South Africa’s gas industry is on the cusp of great growth and expansion in light of a potential global oversupply of shale gas. As a result, local plastic pipe manufacturers have to ensure that the pipes used in gas pipelines have been manufactured in accordance with stringent specifications and adhere to global standards, says Southern African Plastic Pipe Manufacturers Association (Sappma) CEO Jan Venter.
Venter explains that the Department of Energy has confirmed the potential development of regional gasfields, which will lead to natural gas becoming a more important fuel in South Africa.
He highlights that natural gas is a clean-burning, more affordable and more secure source of fuel and is increasingly being looked at as an alternative source of energy for both domestic and industrial use.
Venter explains that it burns cleaner than any other fossil fuel, emitting up to 70% less carbon dioxide than coal in electricity generation. A modern gas-fired power plant is also 40% more efficient than a coal-fired plant.
“With the availability of natural gas in neighbouring countries such as Mozambique and Namibia, and the discovery of offshore gas reserves in South Africa, the gas industry in South Africa is set to undergo rapid expansion,” he reiterates.
Developing South Africa’s gas pipelines is expected to unlock significant socioeconomic and environmental benefits for the country.
According to Venter, pipes made from high-density polyethylene (HDPE) are widely used for the distribution of natural gas as they have a well-documented inertness to both the external soil environment and to natural gas.
“Extensive testing has taken place over the last 45 years, confirming time and again that the long-term strength of plastic pipes is unaffected by natural gas and its common constituents – making them the ideal material to use in gas pipelines,” he comments.
Venter has first-hand knowledge of the potential challenges of a pipeline and why it is crucial to ensure that the materials used are up to the task, as he was involved in installing the first gas pipeline in Mozambique using HDPE pipe. An 865 km cross-border, natural gas pipeline was later installed from the Temane gasfields, in Mozambique, to international integrated chemicals and energy company Sasol’s synfuels plant at Secunda in the early 2000, also using HDPE pipe.
“Like water pipelines, gas pipelines are a long-term investment in infrastructure and the pipes and fittings used are therefore required to last in excess of 100 years. HDPE pipes offer numerous benefits for gas pipe installations, such as being lightweight and easy to handle, easy to join, available in a range of sizes and pressure ratings and having low frictional resistance, with hydraulic properties that remain virtually unchanged over its useful life, resulting in lower energy use and pumping costs,” he explains.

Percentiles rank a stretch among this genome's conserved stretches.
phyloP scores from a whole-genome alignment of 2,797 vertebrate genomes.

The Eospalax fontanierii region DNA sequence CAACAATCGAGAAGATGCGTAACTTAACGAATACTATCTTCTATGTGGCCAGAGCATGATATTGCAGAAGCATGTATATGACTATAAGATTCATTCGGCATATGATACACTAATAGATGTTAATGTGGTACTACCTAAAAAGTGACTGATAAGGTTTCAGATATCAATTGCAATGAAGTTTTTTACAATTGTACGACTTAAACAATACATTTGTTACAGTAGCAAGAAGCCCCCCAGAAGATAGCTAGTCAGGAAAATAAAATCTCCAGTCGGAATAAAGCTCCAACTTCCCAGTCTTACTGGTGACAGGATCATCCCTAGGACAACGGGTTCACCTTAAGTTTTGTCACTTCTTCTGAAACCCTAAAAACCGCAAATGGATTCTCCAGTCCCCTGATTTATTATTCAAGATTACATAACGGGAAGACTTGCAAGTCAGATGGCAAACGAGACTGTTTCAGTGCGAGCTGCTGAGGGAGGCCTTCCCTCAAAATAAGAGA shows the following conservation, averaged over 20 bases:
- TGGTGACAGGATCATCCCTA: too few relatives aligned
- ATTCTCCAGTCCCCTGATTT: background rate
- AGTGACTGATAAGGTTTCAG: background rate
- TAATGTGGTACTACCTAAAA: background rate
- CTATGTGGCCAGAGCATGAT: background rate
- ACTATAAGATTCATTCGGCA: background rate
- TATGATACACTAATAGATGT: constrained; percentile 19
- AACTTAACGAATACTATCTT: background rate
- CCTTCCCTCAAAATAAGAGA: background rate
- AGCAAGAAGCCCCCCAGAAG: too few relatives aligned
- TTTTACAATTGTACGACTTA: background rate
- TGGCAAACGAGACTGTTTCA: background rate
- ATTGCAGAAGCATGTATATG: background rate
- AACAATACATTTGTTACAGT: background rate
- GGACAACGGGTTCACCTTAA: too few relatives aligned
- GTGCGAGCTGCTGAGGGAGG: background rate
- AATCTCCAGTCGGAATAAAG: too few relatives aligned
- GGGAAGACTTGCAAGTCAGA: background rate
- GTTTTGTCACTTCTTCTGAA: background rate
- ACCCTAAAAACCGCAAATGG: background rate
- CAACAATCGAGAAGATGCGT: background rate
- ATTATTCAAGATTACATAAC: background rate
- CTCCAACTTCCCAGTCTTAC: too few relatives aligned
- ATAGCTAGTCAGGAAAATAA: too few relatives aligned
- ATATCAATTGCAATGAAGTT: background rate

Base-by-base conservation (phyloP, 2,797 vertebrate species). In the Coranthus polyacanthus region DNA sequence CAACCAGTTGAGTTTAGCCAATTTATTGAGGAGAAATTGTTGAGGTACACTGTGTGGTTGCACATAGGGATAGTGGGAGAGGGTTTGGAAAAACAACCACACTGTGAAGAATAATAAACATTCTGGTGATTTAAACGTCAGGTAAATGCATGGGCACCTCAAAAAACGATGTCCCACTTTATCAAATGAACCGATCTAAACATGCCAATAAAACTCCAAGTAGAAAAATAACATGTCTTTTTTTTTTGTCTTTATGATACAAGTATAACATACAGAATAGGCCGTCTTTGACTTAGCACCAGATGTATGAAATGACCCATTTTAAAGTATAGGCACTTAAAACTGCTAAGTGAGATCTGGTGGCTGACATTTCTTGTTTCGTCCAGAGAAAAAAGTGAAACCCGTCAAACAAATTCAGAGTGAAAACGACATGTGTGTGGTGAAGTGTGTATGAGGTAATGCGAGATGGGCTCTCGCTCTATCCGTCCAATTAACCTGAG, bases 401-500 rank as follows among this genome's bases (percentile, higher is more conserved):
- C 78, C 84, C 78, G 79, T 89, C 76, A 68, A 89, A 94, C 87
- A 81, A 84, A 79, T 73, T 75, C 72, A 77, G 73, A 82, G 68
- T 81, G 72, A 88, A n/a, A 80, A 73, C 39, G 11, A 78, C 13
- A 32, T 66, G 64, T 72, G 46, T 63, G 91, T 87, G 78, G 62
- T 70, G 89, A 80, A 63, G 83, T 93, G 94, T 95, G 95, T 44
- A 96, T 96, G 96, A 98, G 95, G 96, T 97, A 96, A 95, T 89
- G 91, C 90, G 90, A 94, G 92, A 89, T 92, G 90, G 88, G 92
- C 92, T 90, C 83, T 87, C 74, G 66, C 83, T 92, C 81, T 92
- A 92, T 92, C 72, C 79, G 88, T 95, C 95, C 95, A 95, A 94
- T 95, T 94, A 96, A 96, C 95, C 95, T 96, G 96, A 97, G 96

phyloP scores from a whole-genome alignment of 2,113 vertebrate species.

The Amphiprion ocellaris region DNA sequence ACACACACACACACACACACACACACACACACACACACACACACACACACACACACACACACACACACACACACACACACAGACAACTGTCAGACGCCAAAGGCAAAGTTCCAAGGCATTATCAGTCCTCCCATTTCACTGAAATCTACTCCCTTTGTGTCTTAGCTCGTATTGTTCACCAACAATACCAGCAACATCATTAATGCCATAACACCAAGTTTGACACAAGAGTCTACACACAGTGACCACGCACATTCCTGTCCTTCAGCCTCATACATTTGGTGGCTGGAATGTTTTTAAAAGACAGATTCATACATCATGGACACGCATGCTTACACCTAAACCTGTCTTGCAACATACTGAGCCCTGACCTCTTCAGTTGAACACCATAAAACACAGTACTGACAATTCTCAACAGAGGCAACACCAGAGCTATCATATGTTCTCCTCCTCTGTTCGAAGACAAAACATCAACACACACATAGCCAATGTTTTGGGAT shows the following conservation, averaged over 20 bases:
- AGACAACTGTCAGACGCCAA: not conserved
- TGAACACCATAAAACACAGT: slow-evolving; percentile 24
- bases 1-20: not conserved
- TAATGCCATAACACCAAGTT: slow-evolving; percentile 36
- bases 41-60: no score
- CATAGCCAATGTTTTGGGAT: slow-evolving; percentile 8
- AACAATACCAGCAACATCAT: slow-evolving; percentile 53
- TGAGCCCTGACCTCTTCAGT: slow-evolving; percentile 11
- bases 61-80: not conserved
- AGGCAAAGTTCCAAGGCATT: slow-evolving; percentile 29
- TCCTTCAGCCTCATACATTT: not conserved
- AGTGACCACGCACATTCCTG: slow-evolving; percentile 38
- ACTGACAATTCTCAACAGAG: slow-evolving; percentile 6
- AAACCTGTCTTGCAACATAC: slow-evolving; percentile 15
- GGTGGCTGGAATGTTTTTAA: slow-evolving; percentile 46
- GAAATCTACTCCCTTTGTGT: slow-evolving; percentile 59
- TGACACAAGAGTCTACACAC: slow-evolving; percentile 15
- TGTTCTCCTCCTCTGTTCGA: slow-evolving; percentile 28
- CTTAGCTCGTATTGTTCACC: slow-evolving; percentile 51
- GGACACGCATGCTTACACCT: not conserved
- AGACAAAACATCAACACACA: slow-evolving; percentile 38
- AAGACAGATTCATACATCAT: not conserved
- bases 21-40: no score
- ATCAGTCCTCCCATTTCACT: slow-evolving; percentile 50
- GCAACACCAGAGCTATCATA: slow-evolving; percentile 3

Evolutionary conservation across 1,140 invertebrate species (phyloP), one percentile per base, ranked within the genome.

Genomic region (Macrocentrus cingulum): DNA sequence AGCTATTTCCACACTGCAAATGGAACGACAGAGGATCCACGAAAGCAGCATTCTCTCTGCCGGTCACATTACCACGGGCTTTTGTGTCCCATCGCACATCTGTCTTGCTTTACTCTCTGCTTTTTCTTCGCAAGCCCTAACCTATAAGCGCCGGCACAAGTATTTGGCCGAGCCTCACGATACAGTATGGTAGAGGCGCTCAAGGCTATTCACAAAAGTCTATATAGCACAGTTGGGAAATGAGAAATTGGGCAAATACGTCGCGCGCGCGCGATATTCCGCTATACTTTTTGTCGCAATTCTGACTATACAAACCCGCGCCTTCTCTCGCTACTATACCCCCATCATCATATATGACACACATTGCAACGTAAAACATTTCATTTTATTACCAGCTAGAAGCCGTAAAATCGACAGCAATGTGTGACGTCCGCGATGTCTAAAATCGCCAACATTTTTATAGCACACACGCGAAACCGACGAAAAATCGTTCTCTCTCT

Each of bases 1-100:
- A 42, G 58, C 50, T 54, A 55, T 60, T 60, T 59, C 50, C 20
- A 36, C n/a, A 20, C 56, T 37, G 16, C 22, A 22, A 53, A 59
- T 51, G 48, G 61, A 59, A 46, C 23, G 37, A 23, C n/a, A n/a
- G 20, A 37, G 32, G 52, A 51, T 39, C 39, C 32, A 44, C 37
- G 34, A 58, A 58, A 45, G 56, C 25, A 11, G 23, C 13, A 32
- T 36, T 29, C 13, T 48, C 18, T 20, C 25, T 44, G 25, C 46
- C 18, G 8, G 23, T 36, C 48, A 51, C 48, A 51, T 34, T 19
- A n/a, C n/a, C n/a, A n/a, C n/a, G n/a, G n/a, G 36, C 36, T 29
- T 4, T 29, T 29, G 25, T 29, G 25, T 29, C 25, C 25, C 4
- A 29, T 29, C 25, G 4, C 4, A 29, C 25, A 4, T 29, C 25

Pipes ranging between 20 mm to 630 mm in accordance with SANS 4437 are generally used in gas pipelines.
He points out that one of the biggest dangers of gas pipelines, however, is the risk of rapid crack propagation (RCP) – a rare but significant catastrophic pipe failure that results in a rapidly progressing crack – typically 300 ft/sec when a pressurised pipeline is subjected to a sudden or intense impact. RCP can also be the result of a pre-existing flaw or crack in the pipe and can occur in most piping materials, including steel and polyvinyl chloride pipes.
“RCP is a concern in piping systems that are used to convey compressed gasses, owing to the fact that the rapid energy dissipation from a compressed gas provides the energy required to sustain crack growth,” he explains.
For this reason, pipes bearing the Sappma mark are regularly tested to ensure that they meet and exceed industry standards.
He points out that Sappma is a nonprofit association that represents more than 80% of the plastic pipe produced in South Africa and focuses its efforts on ensuring pipe systems that are correctly designed, leak-free and durable for long-term use, including the rehabilitation of old pipelines.
He says Sappma recently formed a specific task team, headed by plastics manufacturing company Safripol technical support engineer George Diliyannis, who has been tasked with specifically focusing on investigating the requirements of the current specification, compiling a guiding document and, as a member of Sappma, ultimately ensuring the high standards of pipe manufacture and installation when it comes to gas installations.
Diliyannis corroborates that the gas industry is fast growing and Sappma recognises that it has a responsibility in this regard. South Africa has adopted the latest proven ISO standards for gas pipelines made from HDPE. These standards cover materials, manufacturing, installation and testing.
“Specifiers and users should therefore ensure that South Africa’s gas pipelines are manufactured and installed in accordance with SANS 4437:2014 in order to ensure long-term operational safety and pipeline integrity,” he reiterates.
Diliyannis concludes that gas pipelines will increasingly become an important part of the country’s infrastructure. Extended working lifetimes and uninterrupted supply of gas are therefore essential and can only be ensured if the pipes and the pipelines are prime quality.